Chapter

Internal Controls

Stephen M. Bainbridge

in Corporate Governance after the Financial Crisis

Published in print January 2012 | ISBN: 9780199772421
Published online May 2012 | e-ISBN: 9780199932696 | DOI: http://dx.doi.org/10.1093/acprof:oso/9780199772421.003.0006
Internal Controls

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This chapter argues that, in passing the Sarbanes–Oxley Act, Congress was concerned principally with the process by which disclosures are prepared and the information within them is gathered and verified. Thus, much of the Act was concerned with accounting and auditing. While the benefits of these rules are hard to identify, their costs are easy to identify and have proven to be quite high. It is not clear that the game is worth the candle, especially when one considers the possibility that boards may have become so preoccupied with these issues that they failed to devote adequate time to managing the sort of financial risks that came to a head in the crisis of 2007–2008.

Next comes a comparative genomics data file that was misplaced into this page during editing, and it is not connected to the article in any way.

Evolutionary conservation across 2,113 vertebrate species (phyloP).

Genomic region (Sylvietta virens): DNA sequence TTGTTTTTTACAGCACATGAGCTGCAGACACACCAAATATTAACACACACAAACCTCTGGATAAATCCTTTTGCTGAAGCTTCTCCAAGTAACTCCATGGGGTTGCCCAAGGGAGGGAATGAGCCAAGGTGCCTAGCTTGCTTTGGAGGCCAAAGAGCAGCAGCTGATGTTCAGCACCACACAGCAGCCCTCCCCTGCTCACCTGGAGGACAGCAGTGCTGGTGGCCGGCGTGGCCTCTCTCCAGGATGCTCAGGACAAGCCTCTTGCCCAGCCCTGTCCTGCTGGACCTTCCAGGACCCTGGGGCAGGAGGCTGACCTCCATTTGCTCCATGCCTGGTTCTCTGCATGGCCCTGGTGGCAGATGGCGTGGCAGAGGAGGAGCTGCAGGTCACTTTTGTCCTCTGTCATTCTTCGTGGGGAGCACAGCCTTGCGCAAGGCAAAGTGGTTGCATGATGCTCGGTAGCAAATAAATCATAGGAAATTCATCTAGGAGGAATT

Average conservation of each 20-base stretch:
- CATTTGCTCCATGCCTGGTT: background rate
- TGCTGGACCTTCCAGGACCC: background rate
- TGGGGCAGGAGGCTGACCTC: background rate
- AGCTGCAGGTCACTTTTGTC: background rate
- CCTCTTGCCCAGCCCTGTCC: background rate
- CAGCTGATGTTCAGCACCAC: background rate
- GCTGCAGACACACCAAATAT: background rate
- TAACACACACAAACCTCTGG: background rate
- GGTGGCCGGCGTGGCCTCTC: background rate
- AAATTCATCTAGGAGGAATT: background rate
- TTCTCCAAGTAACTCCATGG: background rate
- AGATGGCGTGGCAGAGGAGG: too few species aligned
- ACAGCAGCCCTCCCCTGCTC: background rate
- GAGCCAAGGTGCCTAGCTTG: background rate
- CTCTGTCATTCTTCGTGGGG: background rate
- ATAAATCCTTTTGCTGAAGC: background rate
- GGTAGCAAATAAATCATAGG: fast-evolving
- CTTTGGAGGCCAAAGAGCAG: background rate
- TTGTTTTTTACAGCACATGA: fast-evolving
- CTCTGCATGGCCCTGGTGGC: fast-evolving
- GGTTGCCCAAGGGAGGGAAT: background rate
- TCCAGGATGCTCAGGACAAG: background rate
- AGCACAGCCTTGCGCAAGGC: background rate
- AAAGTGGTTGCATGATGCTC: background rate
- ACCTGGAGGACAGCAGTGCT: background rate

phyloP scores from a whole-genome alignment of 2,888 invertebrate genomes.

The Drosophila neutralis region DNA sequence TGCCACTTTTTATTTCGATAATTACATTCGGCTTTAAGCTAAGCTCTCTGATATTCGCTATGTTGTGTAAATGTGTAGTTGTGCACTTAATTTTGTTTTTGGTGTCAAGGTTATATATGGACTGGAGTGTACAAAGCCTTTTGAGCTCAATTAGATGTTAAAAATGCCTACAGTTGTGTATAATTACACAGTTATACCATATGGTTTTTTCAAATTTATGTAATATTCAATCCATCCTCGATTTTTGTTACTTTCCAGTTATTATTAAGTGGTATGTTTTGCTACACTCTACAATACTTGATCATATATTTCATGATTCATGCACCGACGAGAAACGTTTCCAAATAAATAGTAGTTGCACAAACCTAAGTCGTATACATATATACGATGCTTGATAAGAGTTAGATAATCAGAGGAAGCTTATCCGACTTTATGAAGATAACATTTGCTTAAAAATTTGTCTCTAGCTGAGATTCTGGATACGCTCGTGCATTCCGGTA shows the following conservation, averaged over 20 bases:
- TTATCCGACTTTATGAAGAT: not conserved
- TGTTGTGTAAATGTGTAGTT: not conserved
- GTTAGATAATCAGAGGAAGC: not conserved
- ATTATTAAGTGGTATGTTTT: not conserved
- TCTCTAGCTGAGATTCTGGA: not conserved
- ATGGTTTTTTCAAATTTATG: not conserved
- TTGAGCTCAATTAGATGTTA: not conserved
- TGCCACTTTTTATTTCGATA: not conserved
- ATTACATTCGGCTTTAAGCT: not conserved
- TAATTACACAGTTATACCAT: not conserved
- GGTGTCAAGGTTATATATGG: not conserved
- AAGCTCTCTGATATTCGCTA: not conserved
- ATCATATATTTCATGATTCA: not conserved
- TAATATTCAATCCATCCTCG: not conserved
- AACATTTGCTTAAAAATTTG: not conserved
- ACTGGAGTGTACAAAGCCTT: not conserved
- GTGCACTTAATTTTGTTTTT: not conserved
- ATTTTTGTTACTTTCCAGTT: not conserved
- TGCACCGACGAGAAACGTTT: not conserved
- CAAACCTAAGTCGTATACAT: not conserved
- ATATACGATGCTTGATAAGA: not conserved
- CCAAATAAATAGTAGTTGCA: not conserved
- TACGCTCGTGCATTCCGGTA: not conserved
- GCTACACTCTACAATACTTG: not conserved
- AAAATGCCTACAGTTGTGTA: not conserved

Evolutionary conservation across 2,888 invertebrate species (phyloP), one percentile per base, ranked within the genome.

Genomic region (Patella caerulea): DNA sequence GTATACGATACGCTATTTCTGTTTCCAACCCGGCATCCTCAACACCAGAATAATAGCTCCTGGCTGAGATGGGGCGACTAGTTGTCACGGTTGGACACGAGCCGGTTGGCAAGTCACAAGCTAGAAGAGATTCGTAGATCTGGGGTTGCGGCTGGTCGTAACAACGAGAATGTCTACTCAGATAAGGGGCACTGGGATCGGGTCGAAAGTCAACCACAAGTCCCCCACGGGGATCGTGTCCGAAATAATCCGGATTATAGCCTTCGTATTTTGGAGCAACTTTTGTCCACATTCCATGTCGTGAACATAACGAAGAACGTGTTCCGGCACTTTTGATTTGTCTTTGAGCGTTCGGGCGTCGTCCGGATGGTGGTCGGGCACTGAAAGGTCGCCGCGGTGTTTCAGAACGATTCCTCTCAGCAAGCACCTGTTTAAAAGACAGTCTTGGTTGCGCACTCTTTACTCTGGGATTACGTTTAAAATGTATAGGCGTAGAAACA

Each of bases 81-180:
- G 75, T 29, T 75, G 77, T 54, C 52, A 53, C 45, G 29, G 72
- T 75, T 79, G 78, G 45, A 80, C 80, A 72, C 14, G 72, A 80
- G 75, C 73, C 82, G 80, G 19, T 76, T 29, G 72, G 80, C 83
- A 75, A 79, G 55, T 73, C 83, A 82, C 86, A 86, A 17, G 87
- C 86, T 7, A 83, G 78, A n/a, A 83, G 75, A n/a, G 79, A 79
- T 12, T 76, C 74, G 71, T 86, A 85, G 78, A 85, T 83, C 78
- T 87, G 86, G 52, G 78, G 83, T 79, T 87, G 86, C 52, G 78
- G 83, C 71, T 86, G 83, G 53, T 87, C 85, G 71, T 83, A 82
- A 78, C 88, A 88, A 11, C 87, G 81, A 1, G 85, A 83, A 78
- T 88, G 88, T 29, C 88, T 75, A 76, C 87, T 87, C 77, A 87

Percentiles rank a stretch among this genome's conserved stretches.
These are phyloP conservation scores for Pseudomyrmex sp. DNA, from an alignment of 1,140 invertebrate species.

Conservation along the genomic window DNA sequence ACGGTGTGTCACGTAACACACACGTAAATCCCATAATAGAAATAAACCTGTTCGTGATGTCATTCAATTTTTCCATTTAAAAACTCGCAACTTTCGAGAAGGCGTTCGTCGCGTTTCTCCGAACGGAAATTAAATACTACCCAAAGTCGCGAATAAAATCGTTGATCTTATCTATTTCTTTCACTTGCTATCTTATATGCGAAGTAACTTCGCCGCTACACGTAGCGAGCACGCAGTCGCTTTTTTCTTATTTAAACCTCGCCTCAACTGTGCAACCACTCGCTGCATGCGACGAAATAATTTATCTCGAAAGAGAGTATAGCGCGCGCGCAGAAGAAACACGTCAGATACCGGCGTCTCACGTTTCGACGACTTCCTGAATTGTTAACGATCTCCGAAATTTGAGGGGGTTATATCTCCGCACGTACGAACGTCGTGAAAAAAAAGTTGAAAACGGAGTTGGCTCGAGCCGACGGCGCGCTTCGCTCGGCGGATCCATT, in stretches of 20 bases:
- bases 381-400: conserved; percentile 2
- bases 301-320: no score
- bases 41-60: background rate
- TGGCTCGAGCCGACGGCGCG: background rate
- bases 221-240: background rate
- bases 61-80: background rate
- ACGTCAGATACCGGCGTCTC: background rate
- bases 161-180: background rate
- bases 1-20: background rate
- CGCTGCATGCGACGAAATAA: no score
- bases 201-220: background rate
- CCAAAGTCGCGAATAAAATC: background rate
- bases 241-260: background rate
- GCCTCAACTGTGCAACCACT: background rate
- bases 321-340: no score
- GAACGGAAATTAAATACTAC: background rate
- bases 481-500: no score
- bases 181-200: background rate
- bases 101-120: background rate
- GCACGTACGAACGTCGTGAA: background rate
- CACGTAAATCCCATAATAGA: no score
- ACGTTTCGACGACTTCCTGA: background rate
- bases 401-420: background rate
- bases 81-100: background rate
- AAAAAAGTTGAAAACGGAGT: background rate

Keywords: corporate governance; auditing; accounting; federal law; financial risks; Sarbanes–Oxley Act

Chapter.  16161 words. 

Subjects: Company and Commercial Law

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